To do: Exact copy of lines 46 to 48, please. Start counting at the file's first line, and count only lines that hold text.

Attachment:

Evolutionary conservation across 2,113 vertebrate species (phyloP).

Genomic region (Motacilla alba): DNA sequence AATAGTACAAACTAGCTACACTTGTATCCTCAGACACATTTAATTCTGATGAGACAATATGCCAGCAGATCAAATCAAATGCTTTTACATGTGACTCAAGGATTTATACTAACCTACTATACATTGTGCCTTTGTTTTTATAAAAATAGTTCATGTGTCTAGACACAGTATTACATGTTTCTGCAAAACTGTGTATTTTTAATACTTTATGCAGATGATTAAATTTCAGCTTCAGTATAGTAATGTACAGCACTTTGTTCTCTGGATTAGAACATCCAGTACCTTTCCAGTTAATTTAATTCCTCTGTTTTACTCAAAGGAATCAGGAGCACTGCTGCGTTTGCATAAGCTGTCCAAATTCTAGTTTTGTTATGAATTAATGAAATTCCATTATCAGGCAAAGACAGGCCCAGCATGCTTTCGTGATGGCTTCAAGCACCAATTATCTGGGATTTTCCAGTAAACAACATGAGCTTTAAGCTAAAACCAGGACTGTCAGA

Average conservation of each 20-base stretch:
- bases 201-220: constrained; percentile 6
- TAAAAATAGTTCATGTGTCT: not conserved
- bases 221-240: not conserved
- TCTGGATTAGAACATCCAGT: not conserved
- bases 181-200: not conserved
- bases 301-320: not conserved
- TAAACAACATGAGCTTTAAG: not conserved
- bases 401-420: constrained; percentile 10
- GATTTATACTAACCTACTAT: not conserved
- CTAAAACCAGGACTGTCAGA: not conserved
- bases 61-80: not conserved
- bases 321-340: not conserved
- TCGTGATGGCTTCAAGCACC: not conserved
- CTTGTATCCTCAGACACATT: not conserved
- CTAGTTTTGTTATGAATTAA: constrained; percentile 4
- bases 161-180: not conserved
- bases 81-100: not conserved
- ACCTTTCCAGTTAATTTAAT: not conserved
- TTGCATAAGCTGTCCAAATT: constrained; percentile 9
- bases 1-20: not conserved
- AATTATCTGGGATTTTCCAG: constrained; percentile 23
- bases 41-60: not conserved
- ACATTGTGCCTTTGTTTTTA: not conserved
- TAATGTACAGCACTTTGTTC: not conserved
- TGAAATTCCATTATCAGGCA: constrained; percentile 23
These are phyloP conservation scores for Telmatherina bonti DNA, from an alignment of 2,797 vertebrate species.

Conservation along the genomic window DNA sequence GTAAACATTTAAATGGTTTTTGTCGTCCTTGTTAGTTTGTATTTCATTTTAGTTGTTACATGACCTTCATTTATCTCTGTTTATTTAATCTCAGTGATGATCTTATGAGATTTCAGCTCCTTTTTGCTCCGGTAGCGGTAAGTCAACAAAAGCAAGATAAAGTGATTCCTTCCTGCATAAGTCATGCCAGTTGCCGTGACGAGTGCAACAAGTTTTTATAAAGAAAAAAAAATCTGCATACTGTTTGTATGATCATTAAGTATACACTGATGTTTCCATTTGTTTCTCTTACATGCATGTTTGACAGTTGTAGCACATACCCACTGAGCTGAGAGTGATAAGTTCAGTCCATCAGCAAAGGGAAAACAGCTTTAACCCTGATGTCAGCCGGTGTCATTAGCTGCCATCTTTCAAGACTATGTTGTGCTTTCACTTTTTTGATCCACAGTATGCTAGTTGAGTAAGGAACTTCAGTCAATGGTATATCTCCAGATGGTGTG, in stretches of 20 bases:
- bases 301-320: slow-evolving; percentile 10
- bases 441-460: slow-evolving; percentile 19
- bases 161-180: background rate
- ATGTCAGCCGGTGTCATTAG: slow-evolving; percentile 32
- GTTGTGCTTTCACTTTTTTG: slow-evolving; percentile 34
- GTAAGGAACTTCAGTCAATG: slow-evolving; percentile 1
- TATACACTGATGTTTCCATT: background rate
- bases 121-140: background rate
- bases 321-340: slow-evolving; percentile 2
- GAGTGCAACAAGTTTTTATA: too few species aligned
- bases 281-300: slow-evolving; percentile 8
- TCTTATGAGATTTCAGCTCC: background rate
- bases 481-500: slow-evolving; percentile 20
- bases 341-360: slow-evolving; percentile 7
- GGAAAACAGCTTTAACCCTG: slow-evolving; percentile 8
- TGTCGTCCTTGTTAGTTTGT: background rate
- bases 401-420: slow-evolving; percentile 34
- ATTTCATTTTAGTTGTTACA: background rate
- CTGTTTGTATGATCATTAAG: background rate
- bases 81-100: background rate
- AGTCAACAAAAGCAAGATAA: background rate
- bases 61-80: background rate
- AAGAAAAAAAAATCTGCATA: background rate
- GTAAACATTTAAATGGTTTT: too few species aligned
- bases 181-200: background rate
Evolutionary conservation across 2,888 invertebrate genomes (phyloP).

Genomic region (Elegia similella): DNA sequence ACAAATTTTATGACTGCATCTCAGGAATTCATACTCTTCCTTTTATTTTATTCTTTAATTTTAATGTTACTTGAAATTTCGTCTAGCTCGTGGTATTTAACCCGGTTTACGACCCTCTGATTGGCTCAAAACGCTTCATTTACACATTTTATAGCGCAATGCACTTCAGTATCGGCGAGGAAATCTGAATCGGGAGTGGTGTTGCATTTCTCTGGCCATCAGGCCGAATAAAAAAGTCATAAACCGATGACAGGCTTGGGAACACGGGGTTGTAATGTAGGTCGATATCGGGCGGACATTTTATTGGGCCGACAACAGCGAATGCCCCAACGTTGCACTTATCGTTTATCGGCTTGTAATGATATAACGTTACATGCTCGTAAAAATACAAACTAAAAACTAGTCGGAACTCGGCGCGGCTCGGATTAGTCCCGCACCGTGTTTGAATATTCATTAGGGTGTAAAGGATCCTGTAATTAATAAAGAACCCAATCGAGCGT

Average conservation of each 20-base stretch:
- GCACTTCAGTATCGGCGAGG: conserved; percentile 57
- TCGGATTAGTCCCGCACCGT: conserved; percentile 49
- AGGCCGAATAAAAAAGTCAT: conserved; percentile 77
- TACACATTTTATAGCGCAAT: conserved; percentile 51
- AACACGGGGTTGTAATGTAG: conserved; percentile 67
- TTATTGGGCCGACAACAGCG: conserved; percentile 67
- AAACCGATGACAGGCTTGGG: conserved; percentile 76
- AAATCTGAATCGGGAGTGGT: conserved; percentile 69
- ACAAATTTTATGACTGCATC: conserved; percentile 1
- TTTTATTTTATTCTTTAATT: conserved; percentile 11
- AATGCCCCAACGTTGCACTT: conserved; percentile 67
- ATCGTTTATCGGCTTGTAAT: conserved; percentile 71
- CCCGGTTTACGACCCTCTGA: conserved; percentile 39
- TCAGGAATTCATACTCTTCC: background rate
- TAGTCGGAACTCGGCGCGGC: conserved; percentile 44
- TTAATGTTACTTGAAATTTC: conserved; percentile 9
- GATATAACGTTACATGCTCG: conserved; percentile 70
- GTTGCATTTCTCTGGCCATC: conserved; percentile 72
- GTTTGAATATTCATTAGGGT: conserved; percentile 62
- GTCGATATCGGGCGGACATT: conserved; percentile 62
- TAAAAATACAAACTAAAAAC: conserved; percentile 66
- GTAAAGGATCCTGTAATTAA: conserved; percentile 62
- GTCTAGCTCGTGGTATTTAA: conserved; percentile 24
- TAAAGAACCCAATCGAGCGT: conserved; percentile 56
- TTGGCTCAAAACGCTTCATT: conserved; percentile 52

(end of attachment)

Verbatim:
- TGTCGTCCTTGTTAGTTTGT: background rate
- bases 401-420: slow-evolving; percentile 34
- ATTTCATTTTAGTTGTTACA: background rate